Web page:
Moving and Starting A Business In Australia

The prevailing economic climate makes Australia an attractive business destination. You can own a business in Australia as a non citizen by buying one or starting your own. This article summarizes the various considerations for expat entrepreneurs aspiring for Australia.


Foreign entrepreneurs first have to go through the Australian immigration process. The ‘SkillSelect’ program is a subset of Australia’s highly systematic immigration process. The relevant category within SkillSelect is the ‘Business Innovation and Investment Visa’, which further has multiple subclasses. The government of each state or territory in Australia has a different list of business sectors they want to encourage based on their economic needs.

Entrepreneurs usually submit an expression of interest (EOI) to the relevant regional government. If they like your EOI they are likely to invite you to apply for an investor visa along with supporting documents. Entrepreneurs have to primarily show proof of experience and/or aptitude for running a business, as well as of possessing sufficient funds to invest. A detailed list of requirements is available at the Aussie immigration website The Australian government is currently encouraging the immigration of business starters particularly in the low growth areas of the country. To that end the Australian Department of Home Affairs and the Migration Agents Registration Authority (MARA) additionally provide a list of registered migration agents to help with the sometimes complex processes related to such a transition.

Registering a business

Before you can start operating as a business you will be required to register a business name with the Australian Securities and Investments Commission (ASIC). You will also ideally choose one of the common business structures, which are sole trader, partnership and joint venture. Alternatively you can start a company as a separate legal entity, in which case you will register your company (not business name) name with ASIC and be subject to all the provisions of the Corporations Act 2001. You will need to get an Australian Business Number (ABN) provided by the Australian Taxation Office (ATO), and register with the Australian Business Register (ABR). A private service provider recognized by the ASIC can assist you with this process, usually for a fee. Many expat entrepreneurs opt for the services of such agents, even though ASIC provides comprehensive information on how to register your company on their website.

Running your business

During the course of business activities you will be required to maintain up-to-date books and ledgers as per your business or company structure. You will be expected to comply with the responsibilities and obligations as a company director or office holder as outlined by the ASIC. You also must keep your company’s information updated with the ASIC in case of any changes, such as a change in address, the replacement of an office holder or changes to your company’s shareholding structure. You will be asked to renew your business registration annually for which you will have to pay the applicable fee. You will be expected to review an annual statement and pass a solvency resolution each year. Your business will be subject to taxes based on your registration category, profitability and other factors. It is important when running your own business in Australia to be legally compliant. In case you want to send money from Australia to your home country you will need to do so in a legal and compliant manner. Hiring legal professionals locally for your business is highly recommended.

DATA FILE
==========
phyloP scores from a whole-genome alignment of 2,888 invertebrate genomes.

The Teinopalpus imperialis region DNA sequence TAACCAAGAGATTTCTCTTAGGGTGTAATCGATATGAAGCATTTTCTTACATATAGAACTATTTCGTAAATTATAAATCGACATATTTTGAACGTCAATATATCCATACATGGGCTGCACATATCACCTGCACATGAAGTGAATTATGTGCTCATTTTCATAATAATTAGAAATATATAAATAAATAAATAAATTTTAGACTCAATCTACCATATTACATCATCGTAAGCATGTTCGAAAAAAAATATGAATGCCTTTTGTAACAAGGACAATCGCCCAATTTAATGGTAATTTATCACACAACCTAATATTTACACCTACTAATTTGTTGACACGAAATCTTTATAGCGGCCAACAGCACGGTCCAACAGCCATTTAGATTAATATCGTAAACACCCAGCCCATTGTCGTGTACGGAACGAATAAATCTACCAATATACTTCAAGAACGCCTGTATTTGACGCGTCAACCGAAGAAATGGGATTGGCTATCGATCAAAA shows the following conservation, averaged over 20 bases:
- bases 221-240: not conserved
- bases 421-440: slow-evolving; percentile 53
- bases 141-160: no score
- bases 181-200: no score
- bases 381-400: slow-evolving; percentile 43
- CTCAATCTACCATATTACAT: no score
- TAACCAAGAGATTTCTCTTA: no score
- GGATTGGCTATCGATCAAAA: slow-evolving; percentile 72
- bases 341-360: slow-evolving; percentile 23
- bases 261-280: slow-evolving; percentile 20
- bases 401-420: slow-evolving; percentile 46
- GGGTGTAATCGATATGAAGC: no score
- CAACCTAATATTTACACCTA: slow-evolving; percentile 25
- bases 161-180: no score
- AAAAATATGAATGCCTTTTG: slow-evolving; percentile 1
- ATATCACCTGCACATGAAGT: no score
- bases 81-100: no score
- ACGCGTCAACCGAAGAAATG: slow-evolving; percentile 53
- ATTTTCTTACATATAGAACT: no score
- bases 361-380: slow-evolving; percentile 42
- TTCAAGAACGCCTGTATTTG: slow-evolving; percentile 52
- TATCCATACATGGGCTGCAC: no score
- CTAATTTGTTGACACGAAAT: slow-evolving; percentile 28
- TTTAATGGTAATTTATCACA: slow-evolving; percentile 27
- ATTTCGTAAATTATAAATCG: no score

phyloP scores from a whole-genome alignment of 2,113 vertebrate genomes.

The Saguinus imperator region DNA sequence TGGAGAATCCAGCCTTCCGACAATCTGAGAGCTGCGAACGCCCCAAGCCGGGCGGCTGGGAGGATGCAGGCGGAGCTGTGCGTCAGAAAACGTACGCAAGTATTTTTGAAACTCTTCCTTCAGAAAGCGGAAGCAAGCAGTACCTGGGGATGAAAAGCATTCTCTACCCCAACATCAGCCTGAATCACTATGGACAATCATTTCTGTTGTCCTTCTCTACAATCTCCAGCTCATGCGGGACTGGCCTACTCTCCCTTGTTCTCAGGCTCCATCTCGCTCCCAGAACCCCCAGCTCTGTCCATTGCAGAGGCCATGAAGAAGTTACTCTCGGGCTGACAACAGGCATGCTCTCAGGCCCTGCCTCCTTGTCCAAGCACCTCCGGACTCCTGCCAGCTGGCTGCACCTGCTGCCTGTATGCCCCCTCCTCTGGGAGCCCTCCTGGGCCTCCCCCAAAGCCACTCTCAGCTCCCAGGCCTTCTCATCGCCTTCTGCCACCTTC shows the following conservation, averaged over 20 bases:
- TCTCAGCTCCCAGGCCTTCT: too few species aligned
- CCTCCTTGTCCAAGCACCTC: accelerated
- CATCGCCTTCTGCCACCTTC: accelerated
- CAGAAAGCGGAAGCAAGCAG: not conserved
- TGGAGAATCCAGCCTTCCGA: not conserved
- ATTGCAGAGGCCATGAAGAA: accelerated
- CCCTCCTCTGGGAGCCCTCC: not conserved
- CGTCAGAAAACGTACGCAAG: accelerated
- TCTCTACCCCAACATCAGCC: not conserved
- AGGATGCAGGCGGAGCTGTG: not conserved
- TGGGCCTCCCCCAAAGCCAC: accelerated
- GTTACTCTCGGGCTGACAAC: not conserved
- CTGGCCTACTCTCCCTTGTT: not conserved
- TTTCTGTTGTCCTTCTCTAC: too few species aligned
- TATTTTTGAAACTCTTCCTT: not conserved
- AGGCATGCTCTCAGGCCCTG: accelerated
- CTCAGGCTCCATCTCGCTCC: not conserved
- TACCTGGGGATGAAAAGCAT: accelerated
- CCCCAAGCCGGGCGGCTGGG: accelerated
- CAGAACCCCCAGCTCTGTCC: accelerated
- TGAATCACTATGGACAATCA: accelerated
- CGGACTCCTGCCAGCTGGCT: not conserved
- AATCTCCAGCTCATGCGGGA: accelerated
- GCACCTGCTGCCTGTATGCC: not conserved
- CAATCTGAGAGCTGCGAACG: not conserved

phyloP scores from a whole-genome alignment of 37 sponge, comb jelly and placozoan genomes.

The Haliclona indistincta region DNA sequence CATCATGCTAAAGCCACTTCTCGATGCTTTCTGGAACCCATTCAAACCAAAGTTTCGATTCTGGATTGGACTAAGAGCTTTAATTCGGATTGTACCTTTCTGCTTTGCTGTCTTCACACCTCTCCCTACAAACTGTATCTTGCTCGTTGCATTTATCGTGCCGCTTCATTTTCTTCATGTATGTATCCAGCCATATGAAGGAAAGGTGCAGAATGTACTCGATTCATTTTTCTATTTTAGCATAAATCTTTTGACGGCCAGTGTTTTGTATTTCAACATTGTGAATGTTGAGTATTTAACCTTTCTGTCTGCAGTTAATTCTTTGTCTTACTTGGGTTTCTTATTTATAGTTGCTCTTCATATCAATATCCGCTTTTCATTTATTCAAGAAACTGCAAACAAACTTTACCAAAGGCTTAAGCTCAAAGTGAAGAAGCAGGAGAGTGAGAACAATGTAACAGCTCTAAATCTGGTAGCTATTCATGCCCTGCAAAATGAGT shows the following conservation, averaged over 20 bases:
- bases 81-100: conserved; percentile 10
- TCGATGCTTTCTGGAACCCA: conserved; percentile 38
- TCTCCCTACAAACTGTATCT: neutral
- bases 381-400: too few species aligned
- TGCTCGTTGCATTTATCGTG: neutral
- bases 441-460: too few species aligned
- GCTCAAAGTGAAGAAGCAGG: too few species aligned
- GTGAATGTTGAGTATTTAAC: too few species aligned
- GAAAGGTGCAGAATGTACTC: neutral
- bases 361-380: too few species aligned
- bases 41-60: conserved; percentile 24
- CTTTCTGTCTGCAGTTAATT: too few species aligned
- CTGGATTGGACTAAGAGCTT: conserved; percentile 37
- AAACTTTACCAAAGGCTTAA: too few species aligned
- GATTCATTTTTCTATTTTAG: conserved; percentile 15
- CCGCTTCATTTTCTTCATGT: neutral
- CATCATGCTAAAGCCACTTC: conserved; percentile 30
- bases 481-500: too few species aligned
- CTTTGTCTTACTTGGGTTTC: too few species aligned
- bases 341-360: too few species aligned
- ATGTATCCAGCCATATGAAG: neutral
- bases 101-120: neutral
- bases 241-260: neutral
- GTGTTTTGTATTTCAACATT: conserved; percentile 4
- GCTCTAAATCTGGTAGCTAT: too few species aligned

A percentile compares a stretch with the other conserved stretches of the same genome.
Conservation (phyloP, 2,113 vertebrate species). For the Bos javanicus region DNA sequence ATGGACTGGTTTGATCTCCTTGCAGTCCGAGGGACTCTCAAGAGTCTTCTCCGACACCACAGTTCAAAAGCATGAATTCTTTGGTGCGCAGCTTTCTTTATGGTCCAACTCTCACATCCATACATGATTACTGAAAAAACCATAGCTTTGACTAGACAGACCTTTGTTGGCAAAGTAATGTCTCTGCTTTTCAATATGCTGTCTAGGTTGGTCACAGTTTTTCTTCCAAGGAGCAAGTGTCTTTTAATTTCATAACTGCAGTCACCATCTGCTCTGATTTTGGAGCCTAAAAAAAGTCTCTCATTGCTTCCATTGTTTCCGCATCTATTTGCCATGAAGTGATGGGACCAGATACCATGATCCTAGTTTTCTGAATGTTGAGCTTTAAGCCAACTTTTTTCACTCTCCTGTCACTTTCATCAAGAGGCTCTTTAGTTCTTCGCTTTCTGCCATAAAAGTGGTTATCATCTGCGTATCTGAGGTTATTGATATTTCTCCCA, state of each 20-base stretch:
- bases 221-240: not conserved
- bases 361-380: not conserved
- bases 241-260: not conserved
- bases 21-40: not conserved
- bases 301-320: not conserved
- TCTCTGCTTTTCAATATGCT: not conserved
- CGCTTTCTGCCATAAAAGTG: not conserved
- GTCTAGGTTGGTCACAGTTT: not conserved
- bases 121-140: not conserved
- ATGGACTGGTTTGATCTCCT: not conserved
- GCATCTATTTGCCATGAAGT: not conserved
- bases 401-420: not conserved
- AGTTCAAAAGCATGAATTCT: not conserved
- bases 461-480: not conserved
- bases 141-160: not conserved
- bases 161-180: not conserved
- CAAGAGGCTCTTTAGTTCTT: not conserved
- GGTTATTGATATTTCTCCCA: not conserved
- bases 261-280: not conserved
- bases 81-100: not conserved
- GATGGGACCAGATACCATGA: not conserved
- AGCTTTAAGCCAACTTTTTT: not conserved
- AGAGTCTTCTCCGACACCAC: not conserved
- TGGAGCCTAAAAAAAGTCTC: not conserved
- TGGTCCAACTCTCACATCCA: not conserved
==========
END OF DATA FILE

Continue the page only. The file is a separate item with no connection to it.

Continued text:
The business environment

Australia currently boasts a great business environment. It ranks among the top 20 countries worldwide in terms of per capita GDP (PPP). More importantly Australia has one of the lowest rates of poverty as a consequence of a comparatively even distribution of wealth. Most of the country’s cities rank high on the livability index. The Australian economy is characterized as stable. For the past 15 years the economic growth rate in Australia has consistently been higher than the OECD average.

Additional notes

Running a successful business requires a strong network of clients, suppliers and facilitators. On top of that you may need to hire skilled employees and keep them motivated. All of this comes easier when you know the lay of the land. People who spend a few years living and networking in Australia (as students or professionals) before starting their businesses are known to fare better. Having close friends living in Australia or working with someone before initiating your own venture also helps.

About the author:

Hemant G is a freelance contributing writer at Sparkwebs LLC, a Digital and Mobile Marketing Agency in Denver, CO. He holds a masters degree in management and has several years of management experience. In addition to his home country India, Hemant has lived in Latvia, Germany and Singapore. He is a CELTA certified English trainer and a PADI Dive Master. Hemant cares deeply about marine ecological conservation and volunteers to support this cause. He regularly makes time to enjoy outdoor sports, travel, cooking and solving puzzles.

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